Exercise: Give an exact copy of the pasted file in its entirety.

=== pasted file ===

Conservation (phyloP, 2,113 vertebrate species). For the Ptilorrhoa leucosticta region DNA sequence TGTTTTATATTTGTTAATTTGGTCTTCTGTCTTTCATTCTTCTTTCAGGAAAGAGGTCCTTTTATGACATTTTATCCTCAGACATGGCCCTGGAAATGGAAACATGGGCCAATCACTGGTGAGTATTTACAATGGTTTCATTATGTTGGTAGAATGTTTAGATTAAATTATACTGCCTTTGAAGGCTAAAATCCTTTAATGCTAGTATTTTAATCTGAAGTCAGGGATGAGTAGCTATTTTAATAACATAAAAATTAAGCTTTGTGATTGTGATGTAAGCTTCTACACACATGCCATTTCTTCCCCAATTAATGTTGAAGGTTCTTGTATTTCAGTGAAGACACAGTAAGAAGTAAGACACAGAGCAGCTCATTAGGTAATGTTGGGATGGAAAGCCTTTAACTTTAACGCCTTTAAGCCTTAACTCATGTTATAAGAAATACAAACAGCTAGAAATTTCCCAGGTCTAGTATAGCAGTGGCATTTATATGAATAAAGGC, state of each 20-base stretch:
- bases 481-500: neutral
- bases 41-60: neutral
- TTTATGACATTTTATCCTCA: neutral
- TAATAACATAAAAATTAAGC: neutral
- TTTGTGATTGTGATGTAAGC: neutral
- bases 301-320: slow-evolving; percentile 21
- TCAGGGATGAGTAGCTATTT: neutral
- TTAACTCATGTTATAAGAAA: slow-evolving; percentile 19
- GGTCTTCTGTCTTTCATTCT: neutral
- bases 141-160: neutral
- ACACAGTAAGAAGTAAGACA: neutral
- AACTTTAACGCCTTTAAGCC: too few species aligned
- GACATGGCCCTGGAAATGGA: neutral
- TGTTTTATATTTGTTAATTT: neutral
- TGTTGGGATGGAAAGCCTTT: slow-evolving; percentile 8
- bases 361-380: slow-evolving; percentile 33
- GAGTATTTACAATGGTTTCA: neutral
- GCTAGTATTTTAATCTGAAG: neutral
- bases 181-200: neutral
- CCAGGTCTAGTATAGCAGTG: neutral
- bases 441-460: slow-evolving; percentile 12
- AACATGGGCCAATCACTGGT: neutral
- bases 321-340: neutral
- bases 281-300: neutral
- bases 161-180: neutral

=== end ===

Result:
Conservation (phyloP, 2,113 vertebrate species). For the Ptilorrhoa leucosticta region DNA sequence TGTTTTATATTTGTTAATTTGGTCTTCTGTCTTTCATTCTTCTTTCAGGAAAGAGGTCCTTTTATGACATTTTATCCTCAGACATGGCCCTGGAAATGGAAACATGGGCCAATCACTGGTGAGTATTTACAATGGTTTCATTATGTTGGTAGAATGTTTAGATTAAATTATACTGCCTTTGAAGGCTAAAATCCTTTAATGCTAGTATTTTAATCTGAAGTCAGGGATGAGTAGCTATTTTAATAACATAAAAATTAAGCTTTGTGATTGTGATGTAAGCTTCTACACACATGCCATTTCTTCCCCAATTAATGTTGAAGGTTCTTGTATTTCAGTGAAGACACAGTAAGAAGTAAGACACAGAGCAGCTCATTAGGTAATGTTGGGATGGAAAGCCTTTAACTTTAACGCCTTTAAGCCTTAACTCATGTTATAAGAAATACAAACAGCTAGAAATTTCCCAGGTCTAGTATAGCAGTGGCATTTATATGAATAAAGGC, state of each 20-base stretch:
- bases 481-500: neutral
- bases 41-60: neutral
- TTTATGACATTTTATCCTCA: neutral
- TAATAACATAAAAATTAAGC: neutral
- TTTGTGATTGTGATGTAAGC: neutral
- bases 301-320: slow-evolving; percentile 21
- TCAGGGATGAGTAGCTATTT: neutral
- TTAACTCATGTTATAAGAAA: slow-evolving; percentile 19
- GGTCTTCTGTCTTTCATTCT: neutral
- bases 141-160: neutral
- ACACAGTAAGAAGTAAGACA: neutral
- AACTTTAACGCCTTTAAGCC: too few species aligned
- GACATGGCCCTGGAAATGGA: neutral
- TGTTTTATATTTGTTAATTT: neutral
- TGTTGGGATGGAAAGCCTTT: slow-evolving; percentile 8
- bases 361-380: slow-evolving; percentile 33
- GAGTATTTACAATGGTTTCA: neutral
- GCTAGTATTTTAATCTGAAG: neutral
- bases 181-200: neutral
- CCAGGTCTAGTATAGCAGTG: neutral
- bases 441-460: slow-evolving; percentile 12
- AACATGGGCCAATCACTGGT: neutral
- bases 321-340: neutral
- bases 281-300: neutral
- bases 161-180: neutral